Women who are at the peak of childbearing age are likely to drop out from the labor force, according to a study commissioned by the National Economic and Development Authority (Neda).
Neda said in the study “Determinants of Female Labor Force Participation in the Philippines,” it includes women aged 25 to 29 years old.
The study also said with this, the gender gap in the labor force participation rate (LFPR) remains at 30 percent, the widest in the region.
“The results underline the need for policy reforms that would counter stereotyped gender norms and discrimination in the workplace, including an extended paternity leave and stronger enforcement of the Telecommuting Act,” Neda said in a news statement.
While the LFPR rate estimate does not include overseas Filipino workers (OFWs), Neda said even if they are included, the LFPR will not improve by much.
The study stated that if the estimated 1.2 million female overseas workers in 2017 were added to both the working age population and the labor force, the LFPR of Filipino women in the overseas and domestic labor markets would reach 48 percent in 2017.
Data showed that currently, married men are more likely to participate in the labor force by 11 percentage points more compared to never married men and 5 percentage points more compared to men who are separated, annulled or widowed.
By comparison, currently married women have a lower likelihood to participate in the labor force by 12 percentage points relative to never married women and by 10 percentage points relative to women who are separate, annulled or widowed.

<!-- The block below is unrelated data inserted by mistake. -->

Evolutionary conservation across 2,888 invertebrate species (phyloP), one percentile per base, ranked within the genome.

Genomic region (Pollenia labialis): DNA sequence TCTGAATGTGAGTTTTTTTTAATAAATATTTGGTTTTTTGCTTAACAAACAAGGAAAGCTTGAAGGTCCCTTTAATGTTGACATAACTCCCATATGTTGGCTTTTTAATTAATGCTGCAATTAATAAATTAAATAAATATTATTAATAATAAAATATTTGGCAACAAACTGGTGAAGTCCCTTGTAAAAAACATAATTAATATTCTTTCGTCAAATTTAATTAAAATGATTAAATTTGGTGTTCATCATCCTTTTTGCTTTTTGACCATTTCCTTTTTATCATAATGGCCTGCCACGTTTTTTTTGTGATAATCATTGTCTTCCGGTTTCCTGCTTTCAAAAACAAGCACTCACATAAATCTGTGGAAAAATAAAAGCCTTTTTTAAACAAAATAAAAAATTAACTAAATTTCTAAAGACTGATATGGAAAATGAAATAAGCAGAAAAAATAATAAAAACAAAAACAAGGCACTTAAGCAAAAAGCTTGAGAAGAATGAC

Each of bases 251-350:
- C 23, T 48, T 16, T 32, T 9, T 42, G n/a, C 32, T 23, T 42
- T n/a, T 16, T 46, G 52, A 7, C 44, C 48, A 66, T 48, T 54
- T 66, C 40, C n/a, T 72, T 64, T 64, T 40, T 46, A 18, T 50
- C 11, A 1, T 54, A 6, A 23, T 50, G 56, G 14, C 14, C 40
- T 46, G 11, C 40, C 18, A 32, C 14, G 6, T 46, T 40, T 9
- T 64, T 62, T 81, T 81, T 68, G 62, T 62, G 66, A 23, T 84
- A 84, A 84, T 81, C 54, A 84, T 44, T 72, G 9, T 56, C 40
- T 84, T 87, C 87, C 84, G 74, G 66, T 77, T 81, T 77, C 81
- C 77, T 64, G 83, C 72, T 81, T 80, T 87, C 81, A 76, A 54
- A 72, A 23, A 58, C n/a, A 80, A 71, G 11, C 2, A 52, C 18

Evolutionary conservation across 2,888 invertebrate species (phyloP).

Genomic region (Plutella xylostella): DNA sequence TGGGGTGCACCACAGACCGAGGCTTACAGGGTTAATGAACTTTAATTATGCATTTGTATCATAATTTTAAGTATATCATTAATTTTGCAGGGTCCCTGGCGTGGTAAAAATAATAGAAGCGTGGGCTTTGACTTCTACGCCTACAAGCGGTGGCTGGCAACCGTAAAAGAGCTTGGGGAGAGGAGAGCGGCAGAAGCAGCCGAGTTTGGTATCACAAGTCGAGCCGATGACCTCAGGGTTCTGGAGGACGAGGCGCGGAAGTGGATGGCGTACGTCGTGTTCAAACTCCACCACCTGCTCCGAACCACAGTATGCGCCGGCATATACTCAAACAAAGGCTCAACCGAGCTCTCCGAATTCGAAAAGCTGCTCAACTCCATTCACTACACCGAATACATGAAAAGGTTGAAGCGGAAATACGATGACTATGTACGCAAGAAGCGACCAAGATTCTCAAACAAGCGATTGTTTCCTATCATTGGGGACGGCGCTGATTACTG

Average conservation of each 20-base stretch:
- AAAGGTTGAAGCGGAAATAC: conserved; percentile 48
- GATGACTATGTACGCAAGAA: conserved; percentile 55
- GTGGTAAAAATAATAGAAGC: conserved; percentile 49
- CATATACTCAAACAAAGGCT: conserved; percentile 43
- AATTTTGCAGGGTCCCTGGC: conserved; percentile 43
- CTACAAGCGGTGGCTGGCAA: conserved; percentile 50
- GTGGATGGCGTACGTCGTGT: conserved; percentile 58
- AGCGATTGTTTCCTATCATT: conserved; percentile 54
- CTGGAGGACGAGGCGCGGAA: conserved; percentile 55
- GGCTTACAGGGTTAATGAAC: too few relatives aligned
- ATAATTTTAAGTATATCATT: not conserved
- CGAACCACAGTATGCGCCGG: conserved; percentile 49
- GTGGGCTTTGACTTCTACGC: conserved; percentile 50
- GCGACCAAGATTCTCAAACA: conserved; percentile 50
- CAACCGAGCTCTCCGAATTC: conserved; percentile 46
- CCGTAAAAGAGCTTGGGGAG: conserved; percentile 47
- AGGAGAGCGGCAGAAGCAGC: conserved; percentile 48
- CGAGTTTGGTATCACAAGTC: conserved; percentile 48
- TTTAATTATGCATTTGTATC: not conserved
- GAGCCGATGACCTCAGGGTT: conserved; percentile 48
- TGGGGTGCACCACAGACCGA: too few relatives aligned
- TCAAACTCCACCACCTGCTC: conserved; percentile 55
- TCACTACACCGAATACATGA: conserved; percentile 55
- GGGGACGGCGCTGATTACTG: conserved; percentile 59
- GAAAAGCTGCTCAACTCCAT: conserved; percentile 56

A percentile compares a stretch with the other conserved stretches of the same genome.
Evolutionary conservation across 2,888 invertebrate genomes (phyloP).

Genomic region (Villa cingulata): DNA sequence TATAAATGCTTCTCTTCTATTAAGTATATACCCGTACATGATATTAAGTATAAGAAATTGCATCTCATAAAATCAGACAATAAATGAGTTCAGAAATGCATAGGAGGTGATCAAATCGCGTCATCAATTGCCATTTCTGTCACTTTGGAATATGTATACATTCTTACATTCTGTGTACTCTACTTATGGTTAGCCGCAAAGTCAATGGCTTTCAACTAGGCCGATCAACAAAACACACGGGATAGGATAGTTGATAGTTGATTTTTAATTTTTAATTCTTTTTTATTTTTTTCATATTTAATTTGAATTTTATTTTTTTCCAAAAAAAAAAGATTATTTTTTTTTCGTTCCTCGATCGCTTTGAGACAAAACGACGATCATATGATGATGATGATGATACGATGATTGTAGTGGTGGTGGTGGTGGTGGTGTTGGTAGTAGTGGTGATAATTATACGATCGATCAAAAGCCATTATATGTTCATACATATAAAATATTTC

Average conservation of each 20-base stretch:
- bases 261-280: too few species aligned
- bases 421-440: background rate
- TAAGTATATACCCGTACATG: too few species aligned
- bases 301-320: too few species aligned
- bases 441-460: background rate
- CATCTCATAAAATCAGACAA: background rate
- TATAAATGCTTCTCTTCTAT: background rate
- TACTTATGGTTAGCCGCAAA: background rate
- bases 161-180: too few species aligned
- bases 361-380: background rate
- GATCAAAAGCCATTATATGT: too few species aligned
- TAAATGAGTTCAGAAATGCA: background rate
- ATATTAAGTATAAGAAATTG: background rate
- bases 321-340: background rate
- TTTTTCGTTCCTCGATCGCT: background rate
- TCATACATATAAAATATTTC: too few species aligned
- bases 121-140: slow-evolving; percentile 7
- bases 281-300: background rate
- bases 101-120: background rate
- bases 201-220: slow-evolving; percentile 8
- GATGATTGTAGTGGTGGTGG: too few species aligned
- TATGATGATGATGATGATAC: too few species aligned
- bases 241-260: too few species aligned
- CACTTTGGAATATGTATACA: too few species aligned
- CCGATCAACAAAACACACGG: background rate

The presence of young children aged three years and below is also associated negatively with labor force participation for women and is not significantly related with men’s labor force participation.
Neda said there is a positive marginal effect of children in the school ages which may indicate the need for women to augment family income to defray for educational expenditures.
“While [a] high level of participation is largely maintained for the men until it declines in the age period toward compulsory retirement, the pattern for the women exhibits a decline in labor force participation rate in the peak childbearing period of 25 to 29 years old,” Neda said.
“This may indicate the higher likelihood of women to withdraw from the labor force for marriage, childbirth and child-rearing. The disruption in active economic participation during this phase of the life cycle is observed only for women and not for men,” it added.
In March, it was reported that nearly 11 million Filipinas have stopped looking for jobs in January as they were forced to just stay in the house and perform domestic duties, according to the latest data from the Philippine Statistics Authority (PSA).
PSA Assistant National Statistician Wilma A. Guillen told the BusinessMirror that the there were a total of 28.87 million Filipinos who are not in the labor force in January 2019. This was a 7.64-percent increase from the NITLF of 26.82 million in January 2018.
Nearly 40 percent of the total or 10.569 million is composed of women who preferred to stay at home to attend to their duties to their families and own households. However, this was a 2.15 percent contraction from the 10.8 million posted in January 2018.
The total of those in the NITLF due to household or family duties reached 11.604 million, a 0.16-percent increase from the 11.585 million in January 2018. Only 1.034 million of these individuals were males, a 32.06-percent growth from the 783,000 recorded in January 2018.
Data also showed that some 10.119 million of the NITLF included those aged 15 and over who are not looking for work because of schooling. This was 9.22-percent growth from the 9.265 million recorded in January 2018.
Further, Guillen said, those aged 15 to 24 years old who were NITLF reached 9.875 million in January 2019, a 6.58-percent growth from 9.265M in January 2018.